By Rosalind Hughes, founder, Just Caring Legal
Most people breathe a sigh of relief when their assessment of eligibility for NHS Continuing Healthcare is successful. Just getting someone to accept that your family member has a primary health need that qualifies for NHS care can be the fight of your life. The comfort of knowing they are finally getting the care they need when they are at their most frail and vulnerable is immense. But this is very rarely the end of the matter. There will normally be an NHS Continuing Healthcare review after three months, and then again annually. The NHS Continuing Healthcare review is supposed to focus on whether the care package is meeting the person’s needs adequately. But in our experience, it very rarely does.
The NHS Continuing Healthcare review should not in most cases revisit eligibility
The National Framework for NHS Continuing Healthcare is quite clear. In most cases there should be no need to reassess for eligibility. Only where there is clear evidence of a change in the person’s care needs should it result in another eligibility assessment. This should be by reference to the Decision Support Tool from the previous assessment.
In our experience, however, the review is very rarely about ensuring that the care package is sufficient. In most cases, these processes are budget-led, not needs-led. This means there is a laser focus on whether the person still presents a “primary health need“. (This is not about the reason why an individual requires care or support, nor is it based on their diagnosis. It is about the level and type of their overall actual day-to-day care needs.) Many reviews will search out “evidence” that current care needs do not meet this high bar. Then they can justify another assessment with a view to withdrawing NHS Continuing Healthcare.
Is it possible that the care needs of someone this vulnerable can genuinely disappear?
It is not impossible. Sometimes, if someone has been particularly unstable, a period of intense care in the right environment can bring genuine improvement. In these cases, care needs may permanently reduce to the level that they are no longer intense, complex or unpredictable enough to indicate a “primary health need”. But in most cases, people who qualify for NHS Continuing Healthcare funding are suffering from multiple deteriorating conditions. Alzheimer’s. Cancer. Parkinson’s. Or they have permanent cognitive impairment from a disability, stroke or brain injury that impacts permanently on many aspects of their care needs, making them difficult for carers to meet. Short of a miracle, their care needs are never going to just go away.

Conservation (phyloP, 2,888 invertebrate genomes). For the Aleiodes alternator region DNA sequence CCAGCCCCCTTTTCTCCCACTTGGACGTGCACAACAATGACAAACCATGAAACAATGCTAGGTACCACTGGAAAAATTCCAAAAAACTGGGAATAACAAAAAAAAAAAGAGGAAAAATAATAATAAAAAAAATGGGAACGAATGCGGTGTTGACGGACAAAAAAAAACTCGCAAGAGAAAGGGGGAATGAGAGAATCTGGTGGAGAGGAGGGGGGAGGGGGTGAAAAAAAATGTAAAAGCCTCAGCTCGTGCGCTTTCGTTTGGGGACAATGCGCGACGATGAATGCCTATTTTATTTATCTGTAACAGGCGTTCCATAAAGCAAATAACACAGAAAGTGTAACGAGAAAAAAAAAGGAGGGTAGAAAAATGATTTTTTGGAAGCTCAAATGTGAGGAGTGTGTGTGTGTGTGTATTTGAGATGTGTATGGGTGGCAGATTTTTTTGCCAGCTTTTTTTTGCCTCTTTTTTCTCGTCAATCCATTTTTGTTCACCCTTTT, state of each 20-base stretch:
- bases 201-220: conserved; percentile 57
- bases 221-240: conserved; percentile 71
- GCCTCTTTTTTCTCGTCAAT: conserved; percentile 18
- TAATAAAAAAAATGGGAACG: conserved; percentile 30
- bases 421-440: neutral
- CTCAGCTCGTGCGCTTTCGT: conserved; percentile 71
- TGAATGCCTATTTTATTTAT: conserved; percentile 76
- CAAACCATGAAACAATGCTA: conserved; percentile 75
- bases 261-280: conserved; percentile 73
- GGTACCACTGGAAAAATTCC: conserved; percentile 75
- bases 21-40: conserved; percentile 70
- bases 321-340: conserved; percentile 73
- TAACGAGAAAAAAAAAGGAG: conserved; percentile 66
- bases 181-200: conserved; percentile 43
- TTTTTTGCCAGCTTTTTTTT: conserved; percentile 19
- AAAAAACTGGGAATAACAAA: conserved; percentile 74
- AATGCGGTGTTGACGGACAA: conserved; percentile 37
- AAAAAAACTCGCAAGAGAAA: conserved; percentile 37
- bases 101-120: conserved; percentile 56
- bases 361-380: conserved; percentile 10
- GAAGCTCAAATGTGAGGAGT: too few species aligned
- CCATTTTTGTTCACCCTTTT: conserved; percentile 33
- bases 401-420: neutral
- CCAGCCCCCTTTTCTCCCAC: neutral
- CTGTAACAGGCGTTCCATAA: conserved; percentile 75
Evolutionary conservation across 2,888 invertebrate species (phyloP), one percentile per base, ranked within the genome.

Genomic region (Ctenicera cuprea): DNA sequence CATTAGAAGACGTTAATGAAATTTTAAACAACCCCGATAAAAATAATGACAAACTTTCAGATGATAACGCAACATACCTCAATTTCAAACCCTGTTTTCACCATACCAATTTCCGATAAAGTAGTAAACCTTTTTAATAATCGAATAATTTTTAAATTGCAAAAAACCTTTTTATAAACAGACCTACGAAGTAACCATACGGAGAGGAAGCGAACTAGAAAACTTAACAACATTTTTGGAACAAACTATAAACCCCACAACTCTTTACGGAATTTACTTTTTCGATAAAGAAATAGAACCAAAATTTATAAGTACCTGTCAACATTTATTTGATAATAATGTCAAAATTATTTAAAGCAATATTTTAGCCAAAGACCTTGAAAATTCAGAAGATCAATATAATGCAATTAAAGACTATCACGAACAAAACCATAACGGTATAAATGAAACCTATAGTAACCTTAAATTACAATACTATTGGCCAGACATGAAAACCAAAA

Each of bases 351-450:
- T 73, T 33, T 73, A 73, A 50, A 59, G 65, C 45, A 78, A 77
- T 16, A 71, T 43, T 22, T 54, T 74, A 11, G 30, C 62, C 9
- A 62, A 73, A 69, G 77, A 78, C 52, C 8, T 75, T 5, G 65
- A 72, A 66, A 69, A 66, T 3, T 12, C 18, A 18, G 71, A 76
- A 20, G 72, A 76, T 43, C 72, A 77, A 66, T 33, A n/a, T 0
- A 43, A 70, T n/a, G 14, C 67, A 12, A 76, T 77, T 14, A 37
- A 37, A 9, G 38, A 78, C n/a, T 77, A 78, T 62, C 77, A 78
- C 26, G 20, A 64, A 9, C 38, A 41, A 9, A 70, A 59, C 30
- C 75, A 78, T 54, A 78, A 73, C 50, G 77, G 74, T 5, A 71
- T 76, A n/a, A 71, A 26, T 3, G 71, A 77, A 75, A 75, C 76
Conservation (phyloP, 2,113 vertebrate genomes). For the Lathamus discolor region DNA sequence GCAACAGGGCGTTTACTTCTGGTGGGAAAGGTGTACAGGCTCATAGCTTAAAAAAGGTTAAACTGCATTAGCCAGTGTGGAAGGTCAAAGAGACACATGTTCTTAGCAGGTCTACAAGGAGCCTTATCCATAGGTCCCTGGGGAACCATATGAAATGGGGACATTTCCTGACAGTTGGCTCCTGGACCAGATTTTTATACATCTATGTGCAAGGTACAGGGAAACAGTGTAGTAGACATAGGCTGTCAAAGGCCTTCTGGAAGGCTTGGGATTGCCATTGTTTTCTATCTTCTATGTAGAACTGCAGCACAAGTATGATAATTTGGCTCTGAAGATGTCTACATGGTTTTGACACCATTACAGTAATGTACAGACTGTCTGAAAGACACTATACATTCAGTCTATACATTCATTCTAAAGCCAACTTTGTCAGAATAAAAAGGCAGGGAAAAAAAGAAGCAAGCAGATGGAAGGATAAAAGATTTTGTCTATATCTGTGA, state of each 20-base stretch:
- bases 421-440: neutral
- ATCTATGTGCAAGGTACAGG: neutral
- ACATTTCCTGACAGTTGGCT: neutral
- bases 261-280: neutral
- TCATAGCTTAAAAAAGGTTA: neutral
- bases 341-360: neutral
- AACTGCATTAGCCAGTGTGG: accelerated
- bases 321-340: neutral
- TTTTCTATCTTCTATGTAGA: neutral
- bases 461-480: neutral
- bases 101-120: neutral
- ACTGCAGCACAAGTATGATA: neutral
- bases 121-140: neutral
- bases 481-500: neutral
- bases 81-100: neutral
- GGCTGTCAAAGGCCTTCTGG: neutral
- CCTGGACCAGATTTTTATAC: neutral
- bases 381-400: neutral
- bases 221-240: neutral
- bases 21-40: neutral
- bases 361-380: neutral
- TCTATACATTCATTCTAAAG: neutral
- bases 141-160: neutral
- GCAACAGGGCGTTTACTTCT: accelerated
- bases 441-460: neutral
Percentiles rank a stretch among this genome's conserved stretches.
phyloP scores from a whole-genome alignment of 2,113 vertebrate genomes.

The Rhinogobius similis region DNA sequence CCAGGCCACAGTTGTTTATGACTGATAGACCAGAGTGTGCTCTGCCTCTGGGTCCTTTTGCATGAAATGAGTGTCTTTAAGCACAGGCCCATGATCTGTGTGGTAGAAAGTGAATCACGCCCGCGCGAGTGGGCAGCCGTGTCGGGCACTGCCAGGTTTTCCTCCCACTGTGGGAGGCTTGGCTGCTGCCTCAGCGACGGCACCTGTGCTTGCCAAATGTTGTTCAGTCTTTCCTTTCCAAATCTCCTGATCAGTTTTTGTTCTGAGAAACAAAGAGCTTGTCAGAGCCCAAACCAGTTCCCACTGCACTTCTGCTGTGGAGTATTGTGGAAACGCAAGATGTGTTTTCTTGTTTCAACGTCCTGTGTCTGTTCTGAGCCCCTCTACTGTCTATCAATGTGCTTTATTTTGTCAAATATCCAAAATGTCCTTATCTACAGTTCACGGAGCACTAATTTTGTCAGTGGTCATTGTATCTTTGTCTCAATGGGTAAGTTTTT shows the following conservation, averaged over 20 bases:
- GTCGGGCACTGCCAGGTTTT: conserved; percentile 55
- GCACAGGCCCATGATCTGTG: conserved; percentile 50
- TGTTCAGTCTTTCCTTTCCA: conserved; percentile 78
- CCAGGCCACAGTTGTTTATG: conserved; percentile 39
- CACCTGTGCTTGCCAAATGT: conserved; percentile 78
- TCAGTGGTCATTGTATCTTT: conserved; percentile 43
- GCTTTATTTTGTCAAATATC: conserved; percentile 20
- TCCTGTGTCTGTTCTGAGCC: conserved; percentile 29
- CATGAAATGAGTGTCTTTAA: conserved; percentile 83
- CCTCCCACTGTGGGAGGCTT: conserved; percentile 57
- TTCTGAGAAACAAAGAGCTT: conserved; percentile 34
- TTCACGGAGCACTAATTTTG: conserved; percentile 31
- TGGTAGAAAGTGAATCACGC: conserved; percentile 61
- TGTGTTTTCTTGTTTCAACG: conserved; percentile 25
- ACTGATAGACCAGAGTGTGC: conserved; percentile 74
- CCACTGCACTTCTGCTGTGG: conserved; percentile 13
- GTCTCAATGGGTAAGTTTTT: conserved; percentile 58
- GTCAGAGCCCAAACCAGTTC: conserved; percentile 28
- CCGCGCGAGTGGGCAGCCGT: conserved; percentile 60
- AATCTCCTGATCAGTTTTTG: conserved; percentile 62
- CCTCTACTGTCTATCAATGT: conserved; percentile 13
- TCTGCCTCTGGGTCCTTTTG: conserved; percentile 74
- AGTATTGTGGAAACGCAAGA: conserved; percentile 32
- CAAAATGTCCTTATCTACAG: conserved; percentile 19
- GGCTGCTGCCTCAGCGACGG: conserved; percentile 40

A well-managed need is still a need
Often, reviewers will use evidence that someone appears more stable and settled as evidence that they no longer have a primary health need. However, the National Framework anticipates this. It warns assessors not to marginalise a care need just because it is successfully managed. Well-managed needs are still needs. Only where the successful management of a healthcare need has permanently reduced or removed the need will this have a bearing on NHS Continuing Healthcare eligibility. This will only be the case where active management of this need is reduced or no longer required.
However, time and again, we see this requirement ignored. Reviewers argue that, for example, a reduction of aggressive behaviours in care records is justification for withdrawing NHS Continuing Healthcare. Yet they fail to acknowledge what is going on behind the scenes. These behaviours often require copious amounts of time, skill and knowledge of the individual to manage. By failing to scrutinise risk assessments, behaviour support plans and care records, reviews ignore crucial evidence that the need is just as great, just better managed.
Has your relative had NHS Continuing Healthcare withdrawn following a review?
If so, you are not alone. We are dealing with these cases every day. We know how devastating it is to have someone accept your relative’s needs, only to snatch it all away again after 12 or even three months. As if they have miraculously just got better. And often just when you feel they have settled into their current setting. We feel the frustration of families whose views of their own relative’s needs count for nothing.
If this is you, please get in touch for your free initial assessment. We will review as much evidence as you can provide about your NHS Continuing Healthcare experience. Then we will give you our honest assessment of whether we can help. Often our clients tell us they just don’t recognise the person described in the document. So tell us the full story. The real story. And we can take it from there.